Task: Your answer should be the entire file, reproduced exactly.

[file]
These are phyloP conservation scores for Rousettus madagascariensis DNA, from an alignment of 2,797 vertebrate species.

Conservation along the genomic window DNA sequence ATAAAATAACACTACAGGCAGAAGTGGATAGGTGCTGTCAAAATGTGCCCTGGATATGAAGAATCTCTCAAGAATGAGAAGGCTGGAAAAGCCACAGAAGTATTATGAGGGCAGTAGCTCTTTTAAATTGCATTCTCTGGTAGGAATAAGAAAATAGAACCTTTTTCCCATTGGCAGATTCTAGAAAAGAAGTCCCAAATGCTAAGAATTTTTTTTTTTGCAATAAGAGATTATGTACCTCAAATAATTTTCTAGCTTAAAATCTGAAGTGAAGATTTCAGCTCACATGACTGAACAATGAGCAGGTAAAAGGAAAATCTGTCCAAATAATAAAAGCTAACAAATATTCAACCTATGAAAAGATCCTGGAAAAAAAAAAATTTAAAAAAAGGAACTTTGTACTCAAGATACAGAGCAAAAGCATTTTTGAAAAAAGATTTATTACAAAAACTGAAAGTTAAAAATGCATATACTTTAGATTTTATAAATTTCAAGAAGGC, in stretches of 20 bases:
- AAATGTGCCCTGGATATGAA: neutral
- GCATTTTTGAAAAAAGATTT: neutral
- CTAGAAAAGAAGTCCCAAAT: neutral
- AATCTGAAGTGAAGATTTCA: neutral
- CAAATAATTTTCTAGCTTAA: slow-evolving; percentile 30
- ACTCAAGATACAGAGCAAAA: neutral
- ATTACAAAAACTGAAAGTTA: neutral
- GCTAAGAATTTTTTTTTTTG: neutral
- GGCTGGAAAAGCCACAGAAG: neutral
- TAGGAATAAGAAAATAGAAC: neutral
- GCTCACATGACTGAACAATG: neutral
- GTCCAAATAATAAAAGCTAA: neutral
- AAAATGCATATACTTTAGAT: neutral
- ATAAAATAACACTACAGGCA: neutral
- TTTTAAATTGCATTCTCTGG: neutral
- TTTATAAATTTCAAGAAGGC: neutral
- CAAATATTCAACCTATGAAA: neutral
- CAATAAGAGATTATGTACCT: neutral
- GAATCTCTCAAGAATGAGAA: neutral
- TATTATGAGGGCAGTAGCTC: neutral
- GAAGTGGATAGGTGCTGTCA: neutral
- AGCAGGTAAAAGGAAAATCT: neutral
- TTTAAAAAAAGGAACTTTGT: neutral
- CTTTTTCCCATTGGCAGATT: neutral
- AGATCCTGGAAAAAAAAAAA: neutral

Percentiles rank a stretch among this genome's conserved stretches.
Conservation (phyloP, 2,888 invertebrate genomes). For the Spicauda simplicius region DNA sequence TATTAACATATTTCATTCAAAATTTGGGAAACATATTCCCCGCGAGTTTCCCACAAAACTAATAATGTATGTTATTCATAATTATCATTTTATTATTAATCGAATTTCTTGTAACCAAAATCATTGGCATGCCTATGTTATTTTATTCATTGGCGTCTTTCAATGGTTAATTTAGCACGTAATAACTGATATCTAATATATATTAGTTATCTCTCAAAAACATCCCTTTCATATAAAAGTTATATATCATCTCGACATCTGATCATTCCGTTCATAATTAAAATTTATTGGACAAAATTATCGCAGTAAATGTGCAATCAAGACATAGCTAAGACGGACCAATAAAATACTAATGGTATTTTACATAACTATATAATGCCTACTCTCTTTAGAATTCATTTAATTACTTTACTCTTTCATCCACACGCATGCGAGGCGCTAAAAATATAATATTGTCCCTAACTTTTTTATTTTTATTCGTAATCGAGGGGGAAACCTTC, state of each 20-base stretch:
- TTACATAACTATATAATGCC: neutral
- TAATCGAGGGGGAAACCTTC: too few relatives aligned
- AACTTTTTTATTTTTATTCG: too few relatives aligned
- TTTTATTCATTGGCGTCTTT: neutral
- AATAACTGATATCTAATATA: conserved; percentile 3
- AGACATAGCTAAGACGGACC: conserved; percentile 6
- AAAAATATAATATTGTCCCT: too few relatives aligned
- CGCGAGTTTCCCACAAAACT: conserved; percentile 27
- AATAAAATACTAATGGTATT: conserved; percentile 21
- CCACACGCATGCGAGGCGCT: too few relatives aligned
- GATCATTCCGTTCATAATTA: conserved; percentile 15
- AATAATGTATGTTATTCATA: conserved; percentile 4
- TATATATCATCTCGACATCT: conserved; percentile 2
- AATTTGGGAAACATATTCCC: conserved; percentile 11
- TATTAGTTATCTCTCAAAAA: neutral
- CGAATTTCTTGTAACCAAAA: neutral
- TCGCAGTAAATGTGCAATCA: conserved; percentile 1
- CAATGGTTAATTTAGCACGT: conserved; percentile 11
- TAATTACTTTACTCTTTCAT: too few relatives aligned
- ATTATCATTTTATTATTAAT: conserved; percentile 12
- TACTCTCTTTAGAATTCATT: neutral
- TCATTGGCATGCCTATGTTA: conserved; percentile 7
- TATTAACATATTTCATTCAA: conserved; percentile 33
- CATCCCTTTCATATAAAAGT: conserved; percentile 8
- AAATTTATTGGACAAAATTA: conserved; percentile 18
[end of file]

These are phyloP conservation scores for Rousettus madagascariensis DNA, from an alignment of 2,797 vertebrate species.

Conservation along the genomic window DNA sequence ATAAAATAACACTACAGGCAGAAGTGGATAGGTGCTGTCAAAATGTGCCCTGGATATGAAGAATCTCTCAAGAATGAGAAGGCTGGAAAAGCCACAGAAGTATTATGAGGGCAGTAGCTCTTTTAAATTGCATTCTCTGGTAGGAATAAGAAAATAGAACCTTTTTCCCATTGGCAGATTCTAGAAAAGAAGTCCCAAATGCTAAGAATTTTTTTTTTTGCAATAAGAGATTATGTACCTCAAATAATTTTCTAGCTTAAAATCTGAAGTGAAGATTTCAGCTCACATGACTGAACAATGAGCAGGTAAAAGGAAAATCTGTCCAAATAATAAAAGCTAACAAATATTCAACCTATGAAAAGATCCTGGAAAAAAAAAAATTTAAAAAAAGGAACTTTGTACTCAAGATACAGAGCAAAAGCATTTTTGAAAAAAGATTTATTACAAAAACTGAAAGTTAAAAATGCATATACTTTAGATTTTATAAATTTCAAGAAGGC, in stretches of 20 bases:
- AAATGTGCCCTGGATATGAA: neutral
- GCATTTTTGAAAAAAGATTT: neutral
- CTAGAAAAGAAGTCCCAAAT: neutral
- AATCTGAAGTGAAGATTTCA: neutral
- CAAATAATTTTCTAGCTTAA: slow-evolving; percentile 30
- ACTCAAGATACAGAGCAAAA: neutral
- ATTACAAAAACTGAAAGTTA: neutral
- GCTAAGAATTTTTTTTTTTG: neutral
- GGCTGGAAAAGCCACAGAAG: neutral
- TAGGAATAAGAAAATAGAAC: neutral
- GCTCACATGACTGAACAATG: neutral
- GTCCAAATAATAAAAGCTAA: neutral
- AAAATGCATATACTTTAGAT: neutral
- ATAAAATAACACTACAGGCA: neutral
- TTTTAAATTGCATTCTCTGG: neutral
- TTTATAAATTTCAAGAAGGC: neutral
- CAAATATTCAACCTATGAAA: neutral
- CAATAAGAGATTATGTACCT: neutral
- GAATCTCTCAAGAATGAGAA: neutral
- TATTATGAGGGCAGTAGCTC: neutral
- GAAGTGGATAGGTGCTGTCA: neutral
- AGCAGGTAAAAGGAAAATCT: neutral
- TTTAAAAAAAGGAACTTTGT: neutral
- CTTTTTCCCATTGGCAGATT: neutral
- AGATCCTGGAAAAAAAAAAA: neutral

Percentiles rank a stretch among this genome's conserved stretches.
Conservation (phyloP, 2,888 invertebrate genomes). For the Spicauda simplicius region DNA sequence TATTAACATATTTCATTCAAAATTTGGGAAACATATTCCCCGCGAGTTTCCCACAAAACTAATAATGTATGTTATTCATAATTATCATTTTATTATTAATCGAATTTCTTGTAACCAAAATCATTGGCATGCCTATGTTATTTTATTCATTGGCGTCTTTCAATGGTTAATTTAGCACGTAATAACTGATATCTAATATATATTAGTTATCTCTCAAAAACATCCCTTTCATATAAAAGTTATATATCATCTCGACATCTGATCATTCCGTTCATAATTAAAATTTATTGGACAAAATTATCGCAGTAAATGTGCAATCAAGACATAGCTAAGACGGACCAATAAAATACTAATGGTATTTTACATAACTATATAATGCCTACTCTCTTTAGAATTCATTTAATTACTTTACTCTTTCATCCACACGCATGCGAGGCGCTAAAAATATAATATTGTCCCTAACTTTTTTATTTTTATTCGTAATCGAGGGGGAAACCTTC, state of each 20-base stretch:
- TTACATAACTATATAATGCC: neutral
- TAATCGAGGGGGAAACCTTC: too few relatives aligned
- AACTTTTTTATTTTTATTCG: too few relatives aligned
- TTTTATTCATTGGCGTCTTT: neutral
- AATAACTGATATCTAATATA: conserved; percentile 3
- AGACATAGCTAAGACGGACC: conserved; percentile 6
- AAAAATATAATATTGTCCCT: too few relatives aligned
- CGCGAGTTTCCCACAAAACT: conserved; percentile 27
- AATAAAATACTAATGGTATT: conserved; percentile 21
- CCACACGCATGCGAGGCGCT: too few relatives aligned
- GATCATTCCGTTCATAATTA: conserved; percentile 15
- AATAATGTATGTTATTCATA: conserved; percentile 4
- TATATATCATCTCGACATCT: conserved; percentile 2
- AATTTGGGAAACATATTCCC: conserved; percentile 11
- TATTAGTTATCTCTCAAAAA: neutral
- CGAATTTCTTGTAACCAAAA: neutral
- TCGCAGTAAATGTGCAATCA: conserved; percentile 1
- CAATGGTTAATTTAGCACGT: conserved; percentile 11
- TAATTACTTTACTCTTTCAT: too few relatives aligned
- ATTATCATTTTATTATTAAT: conserved; percentile 12
- TACTCTCTTTAGAATTCATT: neutral
- TCATTGGCATGCCTATGTTA: conserved; percentile 7
- TATTAACATATTTCATTCAA: conserved; percentile 33
- CATCCCTTTCATATAAAAGT: conserved; percentile 8
- AAATTTATTGGACAAAATTA: conserved; percentile 18